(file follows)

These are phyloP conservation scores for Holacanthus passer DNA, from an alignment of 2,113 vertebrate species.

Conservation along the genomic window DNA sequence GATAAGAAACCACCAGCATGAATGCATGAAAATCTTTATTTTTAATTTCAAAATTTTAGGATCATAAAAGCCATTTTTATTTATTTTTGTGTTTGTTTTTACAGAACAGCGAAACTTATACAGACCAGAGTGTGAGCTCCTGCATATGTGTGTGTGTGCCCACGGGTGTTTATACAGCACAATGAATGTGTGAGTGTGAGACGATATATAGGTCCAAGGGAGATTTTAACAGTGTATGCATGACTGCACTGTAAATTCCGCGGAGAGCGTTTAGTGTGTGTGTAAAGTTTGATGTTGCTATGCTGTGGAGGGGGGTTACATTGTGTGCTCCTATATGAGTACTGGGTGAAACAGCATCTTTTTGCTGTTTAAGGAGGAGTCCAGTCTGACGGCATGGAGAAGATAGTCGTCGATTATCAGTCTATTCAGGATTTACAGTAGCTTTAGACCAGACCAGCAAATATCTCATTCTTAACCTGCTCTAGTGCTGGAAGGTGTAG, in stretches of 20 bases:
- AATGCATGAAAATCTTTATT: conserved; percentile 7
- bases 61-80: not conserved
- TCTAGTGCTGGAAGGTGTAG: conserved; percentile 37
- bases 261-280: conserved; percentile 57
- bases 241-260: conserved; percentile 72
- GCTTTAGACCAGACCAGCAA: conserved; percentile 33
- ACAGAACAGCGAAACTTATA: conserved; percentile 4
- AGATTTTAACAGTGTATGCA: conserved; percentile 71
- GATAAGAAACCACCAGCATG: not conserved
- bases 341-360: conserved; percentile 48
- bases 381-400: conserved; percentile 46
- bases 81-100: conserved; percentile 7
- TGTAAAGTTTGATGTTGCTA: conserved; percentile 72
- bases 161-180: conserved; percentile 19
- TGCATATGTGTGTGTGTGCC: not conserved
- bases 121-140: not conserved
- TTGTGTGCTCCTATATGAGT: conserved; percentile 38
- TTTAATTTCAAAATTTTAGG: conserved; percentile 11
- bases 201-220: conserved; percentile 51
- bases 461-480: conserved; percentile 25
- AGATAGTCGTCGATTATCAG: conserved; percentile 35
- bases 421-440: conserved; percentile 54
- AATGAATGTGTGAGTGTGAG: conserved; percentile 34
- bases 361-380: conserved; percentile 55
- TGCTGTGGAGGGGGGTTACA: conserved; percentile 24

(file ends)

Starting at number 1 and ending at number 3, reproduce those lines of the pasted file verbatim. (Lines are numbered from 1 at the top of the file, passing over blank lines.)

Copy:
These are phyloP conservation scores for Holacanthus passer DNA, from an alignment of 2,113 vertebrate species.

Conservation along the genomic window DNA sequence GATAAGAAACCACCAGCATGAATGCATGAAAATCTTTATTTTTAATTTCAAAATTTTAGGATCATAAAAGCCATTTTTATTTATTTTTGTGTTTGTTTTTACAGAACAGCGAAACTTATACAGACCAGAGTGTGAGCTCCTGCATATGTGTGTGTGTGCCCACGGGTGTTTATACAGCACAATGAATGTGTGAGTGTGAGACGATATATAGGTCCAAGGGAGATTTTAACAGTGTATGCATGACTGCACTGTAAATTCCGCGGAGAGCGTTTAGTGTGTGTGTAAAGTTTGATGTTGCTATGCTGTGGAGGGGGGTTACATTGTGTGCTCCTATATGAGTACTGGGTGAAACAGCATCTTTTTGCTGTTTAAGGAGGAGTCCAGTCTGACGGCATGGAGAAGATAGTCGTCGATTATCAGTCTATTCAGGATTTACAGTAGCTTTAGACCAGACCAGCAAATATCTCATTCTTAACCTGCTCTAGTGCTGGAAGGTGTAG, in stretches of 20 bases:
- AATGCATGAAAATCTTTATT: conserved; percentile 7